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Old 01-03-2009, 03:55 AM   #8 (permalink)
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There's no short that you're going to cause by doing this how Dark-Fire mentioned. By doing it the way he explained is keeping the circuit from breaking it's connection from the battery when you do get the battery cable removed. If you were to remove the battery cable first then hook your meter up, (negative lead on the negative battery terminal and positive lead on the negative battery wire), then you'd have to wait the 30 minutes for all the modules to go into sleep mode again. When the modules get power restored to them from making the connection back to the battery they stay "awake" for a while.

Also doing the draw test as Dark_Fire stated also is better because by loosing power a relay may "reset" itself possibly hiding a problem.
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Old 01-03-2009, 04:45 PM   #9 (permalink)
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Reading it over yet again, the instructions are very vague and one would have to know how things work in electronics to fill in the missing pieces in those instructions. Thinking it over, I think I see now what they are trying to accomplish. However I would have worded it much more specifically since much is left out as to what wires to put where. I'm not up to typing up what my instructions would be right now though.

However, the above test won't tell me if it's the PATS, or the defroster or the radio or WHAT it is. I will also need to find a way to check what it IS that is doing that.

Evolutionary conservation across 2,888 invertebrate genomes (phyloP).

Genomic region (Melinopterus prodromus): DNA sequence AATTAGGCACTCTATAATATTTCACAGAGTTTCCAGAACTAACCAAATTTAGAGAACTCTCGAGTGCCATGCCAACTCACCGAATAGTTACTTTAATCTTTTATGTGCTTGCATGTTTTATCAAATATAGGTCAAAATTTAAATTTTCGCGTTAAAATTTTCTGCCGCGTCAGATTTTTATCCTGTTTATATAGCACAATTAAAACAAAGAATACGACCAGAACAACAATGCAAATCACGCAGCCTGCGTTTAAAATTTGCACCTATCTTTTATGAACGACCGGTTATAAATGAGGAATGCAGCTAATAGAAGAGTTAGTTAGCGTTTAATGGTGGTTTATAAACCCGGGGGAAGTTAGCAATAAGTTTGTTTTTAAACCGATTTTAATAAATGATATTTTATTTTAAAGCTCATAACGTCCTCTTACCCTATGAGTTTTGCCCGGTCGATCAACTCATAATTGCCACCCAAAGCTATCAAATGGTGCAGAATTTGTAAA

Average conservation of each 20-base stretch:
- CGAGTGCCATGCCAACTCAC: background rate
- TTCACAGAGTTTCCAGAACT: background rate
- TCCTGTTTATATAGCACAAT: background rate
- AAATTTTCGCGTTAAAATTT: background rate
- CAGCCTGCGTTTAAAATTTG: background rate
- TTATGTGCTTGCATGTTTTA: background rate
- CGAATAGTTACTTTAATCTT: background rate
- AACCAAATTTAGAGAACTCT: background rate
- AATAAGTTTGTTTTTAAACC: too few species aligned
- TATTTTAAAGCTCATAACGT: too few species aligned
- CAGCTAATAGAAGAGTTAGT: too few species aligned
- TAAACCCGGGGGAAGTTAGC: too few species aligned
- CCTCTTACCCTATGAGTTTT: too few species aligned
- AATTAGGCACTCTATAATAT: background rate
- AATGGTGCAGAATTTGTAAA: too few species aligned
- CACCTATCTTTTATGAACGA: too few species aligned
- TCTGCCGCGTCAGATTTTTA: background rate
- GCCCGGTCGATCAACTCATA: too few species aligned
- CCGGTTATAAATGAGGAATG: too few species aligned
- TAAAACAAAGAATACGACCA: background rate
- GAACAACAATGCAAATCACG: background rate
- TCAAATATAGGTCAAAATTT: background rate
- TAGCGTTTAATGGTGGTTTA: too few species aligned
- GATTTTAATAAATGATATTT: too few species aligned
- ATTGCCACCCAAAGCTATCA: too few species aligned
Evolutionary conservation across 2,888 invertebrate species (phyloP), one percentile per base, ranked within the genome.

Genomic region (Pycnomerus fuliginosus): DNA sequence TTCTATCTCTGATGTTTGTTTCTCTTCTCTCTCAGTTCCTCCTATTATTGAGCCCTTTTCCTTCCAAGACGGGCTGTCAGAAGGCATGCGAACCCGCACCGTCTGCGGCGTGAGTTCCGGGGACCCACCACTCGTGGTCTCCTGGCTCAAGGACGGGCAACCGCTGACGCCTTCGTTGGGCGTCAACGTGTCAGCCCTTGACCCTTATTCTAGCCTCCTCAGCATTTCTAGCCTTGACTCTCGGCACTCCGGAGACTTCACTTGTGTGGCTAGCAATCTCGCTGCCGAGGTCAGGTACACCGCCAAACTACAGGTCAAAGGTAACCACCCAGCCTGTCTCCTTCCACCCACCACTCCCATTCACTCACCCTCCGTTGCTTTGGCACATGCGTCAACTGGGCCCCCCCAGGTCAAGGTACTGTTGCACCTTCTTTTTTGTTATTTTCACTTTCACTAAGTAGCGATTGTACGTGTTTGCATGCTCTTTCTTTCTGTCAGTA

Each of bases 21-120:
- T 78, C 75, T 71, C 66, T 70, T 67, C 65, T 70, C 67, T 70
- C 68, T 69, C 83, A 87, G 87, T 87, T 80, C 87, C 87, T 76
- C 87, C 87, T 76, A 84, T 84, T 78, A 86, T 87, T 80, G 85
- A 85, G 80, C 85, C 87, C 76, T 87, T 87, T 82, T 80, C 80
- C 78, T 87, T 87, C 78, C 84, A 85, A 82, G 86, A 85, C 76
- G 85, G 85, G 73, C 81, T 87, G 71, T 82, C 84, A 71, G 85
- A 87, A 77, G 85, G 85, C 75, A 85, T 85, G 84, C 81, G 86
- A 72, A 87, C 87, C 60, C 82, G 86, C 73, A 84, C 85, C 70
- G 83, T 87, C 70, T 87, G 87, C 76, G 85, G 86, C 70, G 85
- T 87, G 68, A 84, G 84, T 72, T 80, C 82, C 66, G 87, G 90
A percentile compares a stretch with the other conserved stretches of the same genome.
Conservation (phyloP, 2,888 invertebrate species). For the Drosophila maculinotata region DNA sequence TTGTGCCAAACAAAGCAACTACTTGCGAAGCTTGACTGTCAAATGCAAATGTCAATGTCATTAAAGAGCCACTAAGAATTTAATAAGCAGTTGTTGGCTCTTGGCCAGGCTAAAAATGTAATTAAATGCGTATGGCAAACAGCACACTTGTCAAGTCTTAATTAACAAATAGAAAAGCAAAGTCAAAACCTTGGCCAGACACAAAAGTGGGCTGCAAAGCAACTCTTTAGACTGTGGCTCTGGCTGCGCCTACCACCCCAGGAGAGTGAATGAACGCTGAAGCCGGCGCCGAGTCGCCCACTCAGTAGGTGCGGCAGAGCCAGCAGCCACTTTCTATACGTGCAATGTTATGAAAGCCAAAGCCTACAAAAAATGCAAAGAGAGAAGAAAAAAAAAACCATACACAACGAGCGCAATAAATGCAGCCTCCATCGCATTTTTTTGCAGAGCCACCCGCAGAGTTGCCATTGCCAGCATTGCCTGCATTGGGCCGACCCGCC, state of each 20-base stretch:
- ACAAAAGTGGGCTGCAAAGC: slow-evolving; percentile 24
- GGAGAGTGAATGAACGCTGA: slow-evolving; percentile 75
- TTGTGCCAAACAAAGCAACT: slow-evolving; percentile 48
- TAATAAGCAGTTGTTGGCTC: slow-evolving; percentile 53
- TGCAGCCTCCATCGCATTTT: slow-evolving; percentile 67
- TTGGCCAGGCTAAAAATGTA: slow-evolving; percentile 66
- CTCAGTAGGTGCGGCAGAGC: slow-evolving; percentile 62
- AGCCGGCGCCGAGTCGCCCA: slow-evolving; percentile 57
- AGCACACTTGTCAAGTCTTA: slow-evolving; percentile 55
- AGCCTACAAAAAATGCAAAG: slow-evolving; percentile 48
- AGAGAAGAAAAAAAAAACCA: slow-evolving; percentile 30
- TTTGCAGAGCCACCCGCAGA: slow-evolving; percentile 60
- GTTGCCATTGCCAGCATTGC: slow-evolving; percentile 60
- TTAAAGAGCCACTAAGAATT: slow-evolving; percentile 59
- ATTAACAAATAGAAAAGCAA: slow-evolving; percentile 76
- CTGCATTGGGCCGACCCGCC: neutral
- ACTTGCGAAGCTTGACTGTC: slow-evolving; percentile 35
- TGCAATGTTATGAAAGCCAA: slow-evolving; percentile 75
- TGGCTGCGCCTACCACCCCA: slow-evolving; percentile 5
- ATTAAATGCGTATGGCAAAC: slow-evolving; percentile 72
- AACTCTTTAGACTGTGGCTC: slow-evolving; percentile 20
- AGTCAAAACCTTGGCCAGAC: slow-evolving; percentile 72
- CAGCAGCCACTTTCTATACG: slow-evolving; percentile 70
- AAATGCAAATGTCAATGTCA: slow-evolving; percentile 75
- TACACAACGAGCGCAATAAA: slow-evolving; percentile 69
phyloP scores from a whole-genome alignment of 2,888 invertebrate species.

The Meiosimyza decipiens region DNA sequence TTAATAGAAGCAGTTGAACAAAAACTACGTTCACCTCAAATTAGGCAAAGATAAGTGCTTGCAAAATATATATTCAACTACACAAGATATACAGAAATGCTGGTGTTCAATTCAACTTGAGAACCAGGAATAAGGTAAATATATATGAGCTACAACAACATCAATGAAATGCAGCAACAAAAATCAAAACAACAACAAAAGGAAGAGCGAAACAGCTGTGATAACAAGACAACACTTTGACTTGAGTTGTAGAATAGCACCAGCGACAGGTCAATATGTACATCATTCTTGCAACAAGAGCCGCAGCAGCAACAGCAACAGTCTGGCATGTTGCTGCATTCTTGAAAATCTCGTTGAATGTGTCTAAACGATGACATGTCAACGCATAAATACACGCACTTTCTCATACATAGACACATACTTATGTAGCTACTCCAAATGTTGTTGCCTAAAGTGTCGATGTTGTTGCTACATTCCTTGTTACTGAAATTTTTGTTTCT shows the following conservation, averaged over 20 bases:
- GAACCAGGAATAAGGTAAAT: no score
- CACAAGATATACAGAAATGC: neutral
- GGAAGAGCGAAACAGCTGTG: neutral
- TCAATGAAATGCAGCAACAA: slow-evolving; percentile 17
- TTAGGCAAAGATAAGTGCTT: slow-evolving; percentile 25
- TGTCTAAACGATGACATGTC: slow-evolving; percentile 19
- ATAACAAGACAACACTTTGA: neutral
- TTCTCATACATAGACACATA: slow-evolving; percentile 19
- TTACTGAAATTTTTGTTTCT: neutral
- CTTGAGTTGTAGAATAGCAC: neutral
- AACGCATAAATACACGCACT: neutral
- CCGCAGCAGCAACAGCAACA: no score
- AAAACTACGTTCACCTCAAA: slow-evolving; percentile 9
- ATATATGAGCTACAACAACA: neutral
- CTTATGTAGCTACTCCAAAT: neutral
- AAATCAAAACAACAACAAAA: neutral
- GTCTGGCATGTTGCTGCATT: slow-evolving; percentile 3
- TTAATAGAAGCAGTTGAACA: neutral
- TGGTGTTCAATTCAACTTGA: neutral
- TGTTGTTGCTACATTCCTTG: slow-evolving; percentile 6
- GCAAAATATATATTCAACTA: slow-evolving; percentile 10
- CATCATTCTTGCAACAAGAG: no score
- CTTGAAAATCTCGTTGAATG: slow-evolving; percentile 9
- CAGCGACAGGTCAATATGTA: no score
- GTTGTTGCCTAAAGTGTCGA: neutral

The entire amperage draw might be useful, and is something I'd do but I also want to be able to have more info on what to check next if I'm going to go out in 20 degree weather under the hood. I want to at least get as much done in one session as I can.

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Old 01-03-2009, 06:53 PM   #10 (permalink)
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When you check the parasitic draw, if it's excessive, you start pulling fuses one by one until the draw on the battery drops a significant amount. After pulling a fuse though do not put it back in until you are completely done doing this test. By putting a fuse back in you may "wake" a module, thus possibly throwing you off of what is actually drawing from the battery. Just make a note of what amperage fuse goes where. This is how you find what is drawing on the battery. It's really the only way to determine where the power is going to.

Sorry I should have mentioned this in my earlier post.